To the south, the wall that runs the full length of the garden is painted in a bright pink hue. Before it meets the house, the height of this masonry wall rises in a vertical step to reach the top of the facade. The same pink colour extends around the corner to the glazed opening of the living room. This colour field is framed by the projecting roof and a side wall, both painted a warm yellow ochre, while the rest of the facade is white. At the east end of the garden, a high vertical wall is finished in a cool bright blue. Conceived to be seen from the living room, this element gives depth to the view and simultaneously contrasts with the house’s exterior palette and the greenery of the lawn and surrounding vegetation.
On the front side of the plot, the house entrance and patio underwent a similar process of revision during the construction phase. The vestibule was enlarged to include the staircase, and the remaining side space was transformed into a roughly square reception room, which gives way to the library and living room. One relevant addition, in particular, consisted in a rectangular water basin positioned along the front exterior wall next to the floor-to-ceiling window illuminating the new reception room. Two full-height walls, painted bright pink, enclose the north and west sides of the basin, thus creating an intimate, screened space. Seen from inside, this orthogonal niche appears to be framed by the window’s thin cruciform mullions, which are inserted flush with the facade. The brim of the overflowing basin is set level with the interior floor, allowing the water surface to reflect the vibrant expanse of the sky – heightened by the colour of the walls – into the room.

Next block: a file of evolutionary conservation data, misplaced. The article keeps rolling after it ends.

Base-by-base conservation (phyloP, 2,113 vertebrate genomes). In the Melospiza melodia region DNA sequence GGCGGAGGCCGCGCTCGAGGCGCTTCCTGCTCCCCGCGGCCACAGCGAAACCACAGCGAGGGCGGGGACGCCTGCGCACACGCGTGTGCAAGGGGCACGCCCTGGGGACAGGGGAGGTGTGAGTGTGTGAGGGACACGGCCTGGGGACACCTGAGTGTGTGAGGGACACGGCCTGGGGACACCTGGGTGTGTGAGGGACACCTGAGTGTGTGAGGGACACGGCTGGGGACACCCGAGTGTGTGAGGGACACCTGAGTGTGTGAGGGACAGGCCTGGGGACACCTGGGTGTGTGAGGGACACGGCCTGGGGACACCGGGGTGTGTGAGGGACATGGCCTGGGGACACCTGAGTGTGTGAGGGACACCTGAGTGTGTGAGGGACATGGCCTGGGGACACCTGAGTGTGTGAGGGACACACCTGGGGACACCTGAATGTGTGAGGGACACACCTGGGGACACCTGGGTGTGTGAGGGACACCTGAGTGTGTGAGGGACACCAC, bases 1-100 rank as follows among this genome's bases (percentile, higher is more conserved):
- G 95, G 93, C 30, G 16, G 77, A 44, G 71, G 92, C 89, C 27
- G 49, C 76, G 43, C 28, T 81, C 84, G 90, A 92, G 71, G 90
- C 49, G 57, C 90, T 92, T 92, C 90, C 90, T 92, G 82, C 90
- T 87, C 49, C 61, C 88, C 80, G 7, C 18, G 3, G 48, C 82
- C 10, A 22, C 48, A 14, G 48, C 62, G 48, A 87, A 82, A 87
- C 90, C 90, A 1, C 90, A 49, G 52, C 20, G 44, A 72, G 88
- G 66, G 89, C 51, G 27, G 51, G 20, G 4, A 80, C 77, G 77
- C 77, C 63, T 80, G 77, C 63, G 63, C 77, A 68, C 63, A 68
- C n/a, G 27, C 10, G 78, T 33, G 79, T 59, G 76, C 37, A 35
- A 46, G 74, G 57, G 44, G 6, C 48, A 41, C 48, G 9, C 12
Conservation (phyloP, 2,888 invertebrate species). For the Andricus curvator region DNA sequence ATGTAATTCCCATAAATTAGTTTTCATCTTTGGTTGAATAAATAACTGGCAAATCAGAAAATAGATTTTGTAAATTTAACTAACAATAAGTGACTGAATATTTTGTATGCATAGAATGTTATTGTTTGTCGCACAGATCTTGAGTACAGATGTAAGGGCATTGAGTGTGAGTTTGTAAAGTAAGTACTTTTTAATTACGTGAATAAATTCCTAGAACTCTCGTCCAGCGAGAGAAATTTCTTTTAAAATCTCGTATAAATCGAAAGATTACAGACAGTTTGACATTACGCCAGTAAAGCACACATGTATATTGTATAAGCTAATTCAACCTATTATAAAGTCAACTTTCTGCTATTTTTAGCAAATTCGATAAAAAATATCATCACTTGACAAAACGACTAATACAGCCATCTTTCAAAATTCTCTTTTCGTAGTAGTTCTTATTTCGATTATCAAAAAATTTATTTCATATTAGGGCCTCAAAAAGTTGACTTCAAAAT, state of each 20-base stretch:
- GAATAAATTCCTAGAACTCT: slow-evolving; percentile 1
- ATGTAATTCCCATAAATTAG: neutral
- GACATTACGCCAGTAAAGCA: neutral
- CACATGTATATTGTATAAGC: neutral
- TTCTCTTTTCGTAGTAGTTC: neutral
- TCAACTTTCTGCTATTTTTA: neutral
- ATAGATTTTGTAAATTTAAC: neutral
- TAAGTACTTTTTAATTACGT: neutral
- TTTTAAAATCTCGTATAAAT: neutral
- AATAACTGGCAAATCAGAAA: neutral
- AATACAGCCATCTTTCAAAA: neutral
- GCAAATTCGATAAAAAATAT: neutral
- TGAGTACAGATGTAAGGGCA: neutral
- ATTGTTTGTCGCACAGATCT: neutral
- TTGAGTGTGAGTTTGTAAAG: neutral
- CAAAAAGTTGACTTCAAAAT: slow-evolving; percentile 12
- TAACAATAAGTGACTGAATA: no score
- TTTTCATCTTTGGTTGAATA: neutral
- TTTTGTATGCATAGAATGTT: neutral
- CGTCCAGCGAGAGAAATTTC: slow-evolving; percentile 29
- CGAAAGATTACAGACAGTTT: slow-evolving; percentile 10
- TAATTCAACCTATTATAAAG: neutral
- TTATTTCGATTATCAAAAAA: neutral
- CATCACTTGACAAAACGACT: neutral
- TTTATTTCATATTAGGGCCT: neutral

As it unfolds, the internal spatial sequence is modulated by transitional elements as well as the careful combinations of materials, textures and colours chosen for the different areas. In particular, despite the physical separation created by doors and windows, the treatment of horizontal and vertical planes works to integrate interior and exterior. While on the floor level the rough volcanic stone paving runs seamlessly from the gate to the house entrance and then across the vestibule to the staircase, the ochre yellow specified for the living room ceiling also continues outside, where it covers the projecting roof and short wall screening the large glazed opening that looks out on the garden.
The welcoming sense of balance and intimacy that pervades the interiors of the Gálvez House is a distinguishing characteristic of Barragán’s finest works, relying on the precise selection and combination of a few high-quality materials and finishes. Traditional petates (hand-woven palm-leaf mats) thrown over the wooden floors, curtains in rough cotton, monochrome upholstery fabrics in linen and other natural fibres all complement the overall arrangement of basic furnishings. These were either procured at local markets and workshops or designed by Barragán himself to harmonize with the architecture. A few expressive pieces of folk art are attractively juxtaposed with the refined collection of contemporary Mexican painting accumulated by the owners over the years, starting with Diego Rivera’s masterpiece Desnudo con alcatraces and subsequently augmented with important works by Pedro Coronel, which were especially conceived for the house. In later years, only minor adaptations to the bedrooms on the upper floor were made in consultation with the architect, leaving the residence virtually unaltered since its completion. As such, the project is among the few realized masterpieces that remain true to Barragán’s original specifications and spirit.